Infantry: Chinese Airborne Evolves

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May 26, 2017: In early 2017 the Chinese airborne force, the 35,000 personnel of the 15th Airborne Corps, underwent a major reorganization in which the three airborne divisions and an aviation brigade became a force of nine separate brigades (six airborne, one special operations, one support and one aviation brigade). The airborne divisions no longer existed as the brigades report directly to corps headquarters. The headquarters and support units of the three divisions have been reorganized and assigned to the brigades or Corps headquarters. This makes it easier to rapidly deploy airborne forces and copies a practice that many other nations have adopted over the last few decades.

The Chinese have had some airborne units since the 1950s and these belonged to the air force. The 15th Airborne Corps was created in the 1960s and was always considered a strategic reserve unit. By the late 1980s China had enough air transports to move an entire division (about 10,000 troops) anywhere in China. At the time such a movement took weeks to organize and monopolized most of the air transport aircraft the military had.

Moving a division anywhere by air on short notice was first done in 2008 when one division was sent to Sichuan province to assist in earthquake relief. The early large scale movements by air movements were experimental. A lot of mistakes were made but they were fixed and by 2010 battalions and brigades could be moved reliably by air on a regular basis. Since 2006 as the air force acquired more, and larger, transports so that more troops, as well as vehicles (some armored) could quickly be delivered by air.

Since 2009 the 15th Airborne Corps has been receiving more helicopters and practicing tactical movements via helicopter for units as large as brigades. These exercises are becoming more frequent, as more of the 15th Airborne Corps paratroops battalions were trained to undertake these helicopter movements and assaults. These operations would be a major feature of an attempt to take Taiwan by force or quickly reinforcing remote Tibet in case there were a local rebellion. Another threat is the newly created Indian Mountain Corps that is based on the border and could cross the border unexpectedly in the 2020s, when this new Indian units reaches full strength of 80,000 troops.

Since the Cold War ended in 1991 most nations have converted all or part of their ground forces to a "brigade-centric" organization. This approach makes the brigades, not the divisions, the primary combat unit. The new brigades have more support units permanently attached, and can be more easily sent off to fight by themselves. In the past, doing this involved quickly adding a lot of support units to the brigade. But the new organization makes small support units part of the brigades, and, more importantly, the brigades train using these support units and learns to work well with them. The divisions still exist, but operate more like the corps has since the early 18th century; coordinating the actions of a few divisions and only having a few support units under its command. With a brigade centric force the slightly larger brigades are treated like the original 18th century divisions. As far back as World War II it was noted that technology was making it practical to form brigades that were capable of independent operations. Adoption of the new approach speeded up greatly in the 1990s as most armed forces reduced the number of personnel they had at the same time a lot of new technology became available that aided independent operations of smaller units. The U.S. Army began this reorganization in 2005, despite the fact that most of its ground forces were committed to combat operations in Iraq and Afghanistan. The U.S. Marine Corps had already been successfully using a brigade-centric organization for decades. After the U.S. Army adopted brigades Russia followed as did most Western armies and now China is doing the same, starting with its best trained and equipped infantry units.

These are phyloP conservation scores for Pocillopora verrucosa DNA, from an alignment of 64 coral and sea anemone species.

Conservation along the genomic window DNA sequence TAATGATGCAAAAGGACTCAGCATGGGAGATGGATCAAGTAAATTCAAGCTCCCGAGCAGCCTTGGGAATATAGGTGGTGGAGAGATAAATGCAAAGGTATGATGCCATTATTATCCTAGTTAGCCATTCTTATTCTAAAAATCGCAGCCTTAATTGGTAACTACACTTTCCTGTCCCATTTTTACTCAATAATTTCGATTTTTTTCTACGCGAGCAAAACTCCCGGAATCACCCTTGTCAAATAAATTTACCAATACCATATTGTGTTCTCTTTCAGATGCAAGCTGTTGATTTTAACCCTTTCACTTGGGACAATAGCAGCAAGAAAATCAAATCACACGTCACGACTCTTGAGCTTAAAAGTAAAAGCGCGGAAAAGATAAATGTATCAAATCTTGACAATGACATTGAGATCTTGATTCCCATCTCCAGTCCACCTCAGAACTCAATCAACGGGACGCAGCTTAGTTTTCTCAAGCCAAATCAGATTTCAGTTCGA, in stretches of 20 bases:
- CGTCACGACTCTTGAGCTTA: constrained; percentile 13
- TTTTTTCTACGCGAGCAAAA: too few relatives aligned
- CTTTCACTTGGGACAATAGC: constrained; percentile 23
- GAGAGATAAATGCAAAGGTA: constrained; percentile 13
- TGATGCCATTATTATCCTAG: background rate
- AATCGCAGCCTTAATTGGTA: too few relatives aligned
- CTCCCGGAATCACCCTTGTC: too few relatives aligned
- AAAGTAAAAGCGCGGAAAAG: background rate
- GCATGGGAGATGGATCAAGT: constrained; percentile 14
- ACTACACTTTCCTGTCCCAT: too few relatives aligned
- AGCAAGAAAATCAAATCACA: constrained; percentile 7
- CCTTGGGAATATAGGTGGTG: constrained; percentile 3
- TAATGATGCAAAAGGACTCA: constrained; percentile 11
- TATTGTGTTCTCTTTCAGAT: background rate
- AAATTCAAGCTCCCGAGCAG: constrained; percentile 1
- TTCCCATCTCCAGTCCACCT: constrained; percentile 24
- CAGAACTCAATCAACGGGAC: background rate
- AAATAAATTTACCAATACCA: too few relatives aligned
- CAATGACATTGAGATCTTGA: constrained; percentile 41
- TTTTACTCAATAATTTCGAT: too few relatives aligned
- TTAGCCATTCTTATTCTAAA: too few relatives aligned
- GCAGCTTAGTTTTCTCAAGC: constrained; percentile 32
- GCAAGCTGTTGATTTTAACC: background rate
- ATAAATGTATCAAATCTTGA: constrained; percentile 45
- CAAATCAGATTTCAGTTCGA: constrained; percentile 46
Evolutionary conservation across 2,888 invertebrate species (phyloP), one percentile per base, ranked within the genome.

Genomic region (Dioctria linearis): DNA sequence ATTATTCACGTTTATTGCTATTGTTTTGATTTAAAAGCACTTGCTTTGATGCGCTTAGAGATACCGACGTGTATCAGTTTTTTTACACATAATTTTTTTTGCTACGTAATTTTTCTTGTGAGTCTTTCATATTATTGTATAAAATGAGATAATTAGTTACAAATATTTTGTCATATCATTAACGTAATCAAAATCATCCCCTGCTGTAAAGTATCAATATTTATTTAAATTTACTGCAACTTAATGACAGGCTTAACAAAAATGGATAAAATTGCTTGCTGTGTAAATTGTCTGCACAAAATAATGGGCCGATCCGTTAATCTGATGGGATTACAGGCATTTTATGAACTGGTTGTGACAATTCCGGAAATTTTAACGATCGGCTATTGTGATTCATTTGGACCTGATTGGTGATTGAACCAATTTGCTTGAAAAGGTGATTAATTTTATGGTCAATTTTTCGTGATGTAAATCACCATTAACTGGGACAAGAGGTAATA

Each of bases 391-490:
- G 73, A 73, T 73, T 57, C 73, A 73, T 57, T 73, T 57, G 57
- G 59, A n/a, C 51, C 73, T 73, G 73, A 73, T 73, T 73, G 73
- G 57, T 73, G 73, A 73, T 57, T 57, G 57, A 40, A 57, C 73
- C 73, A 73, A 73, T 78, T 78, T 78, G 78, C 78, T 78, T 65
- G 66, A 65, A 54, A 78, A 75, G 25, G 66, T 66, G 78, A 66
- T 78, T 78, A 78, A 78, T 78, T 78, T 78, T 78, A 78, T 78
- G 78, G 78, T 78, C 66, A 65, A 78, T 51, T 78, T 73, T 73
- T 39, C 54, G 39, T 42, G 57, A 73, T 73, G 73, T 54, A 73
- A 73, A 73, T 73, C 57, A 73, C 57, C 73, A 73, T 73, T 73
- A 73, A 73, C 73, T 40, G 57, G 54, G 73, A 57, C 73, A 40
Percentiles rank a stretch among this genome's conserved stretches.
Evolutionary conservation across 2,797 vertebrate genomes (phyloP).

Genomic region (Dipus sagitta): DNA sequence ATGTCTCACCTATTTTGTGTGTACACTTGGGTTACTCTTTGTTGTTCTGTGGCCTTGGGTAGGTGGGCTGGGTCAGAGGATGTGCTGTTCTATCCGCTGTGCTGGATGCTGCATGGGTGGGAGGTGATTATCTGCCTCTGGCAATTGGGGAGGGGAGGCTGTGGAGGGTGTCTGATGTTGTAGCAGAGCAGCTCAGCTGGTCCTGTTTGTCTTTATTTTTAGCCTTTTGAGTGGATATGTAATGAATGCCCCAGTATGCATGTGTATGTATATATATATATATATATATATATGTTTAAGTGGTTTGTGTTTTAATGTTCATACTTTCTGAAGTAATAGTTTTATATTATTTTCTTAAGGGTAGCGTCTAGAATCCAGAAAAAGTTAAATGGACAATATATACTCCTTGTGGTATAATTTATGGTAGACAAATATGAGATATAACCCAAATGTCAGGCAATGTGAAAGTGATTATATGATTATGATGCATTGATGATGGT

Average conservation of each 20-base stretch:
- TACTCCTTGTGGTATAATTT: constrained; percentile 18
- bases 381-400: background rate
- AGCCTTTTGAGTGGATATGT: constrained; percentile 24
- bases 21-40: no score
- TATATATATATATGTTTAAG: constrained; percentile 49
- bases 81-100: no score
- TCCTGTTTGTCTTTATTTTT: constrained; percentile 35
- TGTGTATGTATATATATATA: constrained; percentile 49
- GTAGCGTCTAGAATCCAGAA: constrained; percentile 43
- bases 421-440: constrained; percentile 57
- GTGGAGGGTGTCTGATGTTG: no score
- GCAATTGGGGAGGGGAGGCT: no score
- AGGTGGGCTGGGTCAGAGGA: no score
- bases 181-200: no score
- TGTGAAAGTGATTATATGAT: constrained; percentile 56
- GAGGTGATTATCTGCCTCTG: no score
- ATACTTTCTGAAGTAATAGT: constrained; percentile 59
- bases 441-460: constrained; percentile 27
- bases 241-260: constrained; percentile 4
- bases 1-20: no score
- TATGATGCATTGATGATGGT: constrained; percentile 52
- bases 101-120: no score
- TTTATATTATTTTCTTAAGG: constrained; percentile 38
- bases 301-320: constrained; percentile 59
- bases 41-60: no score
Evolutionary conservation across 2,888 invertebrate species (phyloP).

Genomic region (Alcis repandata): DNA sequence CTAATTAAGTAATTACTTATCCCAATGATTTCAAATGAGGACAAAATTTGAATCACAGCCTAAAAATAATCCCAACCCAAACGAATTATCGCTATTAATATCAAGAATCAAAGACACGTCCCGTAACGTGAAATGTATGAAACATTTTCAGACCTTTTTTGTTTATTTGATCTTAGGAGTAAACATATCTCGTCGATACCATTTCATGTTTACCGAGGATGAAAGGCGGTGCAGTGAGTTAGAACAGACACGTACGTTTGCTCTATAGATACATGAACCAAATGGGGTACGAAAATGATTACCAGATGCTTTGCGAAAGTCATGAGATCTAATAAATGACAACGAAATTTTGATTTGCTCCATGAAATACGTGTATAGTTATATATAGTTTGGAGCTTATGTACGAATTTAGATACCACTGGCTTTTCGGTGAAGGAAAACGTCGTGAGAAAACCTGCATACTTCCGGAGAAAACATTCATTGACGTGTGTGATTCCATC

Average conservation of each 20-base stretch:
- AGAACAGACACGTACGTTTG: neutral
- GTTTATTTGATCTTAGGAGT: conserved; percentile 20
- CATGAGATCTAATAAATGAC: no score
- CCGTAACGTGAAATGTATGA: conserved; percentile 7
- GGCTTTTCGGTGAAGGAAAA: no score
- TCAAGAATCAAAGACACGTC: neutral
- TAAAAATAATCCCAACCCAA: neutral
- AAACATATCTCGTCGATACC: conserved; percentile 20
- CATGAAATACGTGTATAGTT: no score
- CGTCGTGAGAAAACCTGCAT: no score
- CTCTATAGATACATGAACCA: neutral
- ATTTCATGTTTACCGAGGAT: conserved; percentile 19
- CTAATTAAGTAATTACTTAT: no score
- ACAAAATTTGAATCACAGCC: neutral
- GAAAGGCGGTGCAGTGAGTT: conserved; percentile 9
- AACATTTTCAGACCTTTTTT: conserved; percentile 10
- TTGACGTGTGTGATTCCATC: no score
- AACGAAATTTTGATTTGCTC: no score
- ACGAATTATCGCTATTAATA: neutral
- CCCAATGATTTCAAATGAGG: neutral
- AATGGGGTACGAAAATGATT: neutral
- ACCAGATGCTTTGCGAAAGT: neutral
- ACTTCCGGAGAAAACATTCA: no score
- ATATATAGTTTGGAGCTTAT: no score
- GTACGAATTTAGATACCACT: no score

Currently the 15th Airborne Corps is a major component in the new rapid reaction forces. China now has enough air transports (Il-76s, Yu-8s, Yu-7s) to move one of the 11,000 man airborne divisions to anywhere in China within 24 hours. Since 2009 the 15th Airborne Corps has also been training a growing percentage (currently about half) of its paratroopers to carry out one or more specialized operations. This involves things like operating from helicopters as airmobile troops or learning how to jump in the thin air of Tibet and quickly get used to strenuous activity at high altitudes. Operating in Tibet is a particular challenge because most of Tibet is a unique high altitude (4,000 meters/14,000 feet) plateau. That means parachutists have to jump from a higher altitude on account of the thinner air and the longer time it takes for the parachute to open. The reduced air pressure also causes altitude sickness for many troops, especially after something as strenuous as a parachute jump, and the frantic activity following the landing. The Chinese Army wanted to find out how well prepared it is to deal with these problems. Since the late 1990s the Chinese Army has adapted. This process accelerated after 2008. Back then there was an uprising in Tibet and many of the troops sent in soon fell ill from altitude sickness. Since then acclimatization training detects those troops who would get ill quickly, and the worst of these are kept closer to sea level. Rapid reaction troops were given priority if going through the high altitude acclimatization process.

 


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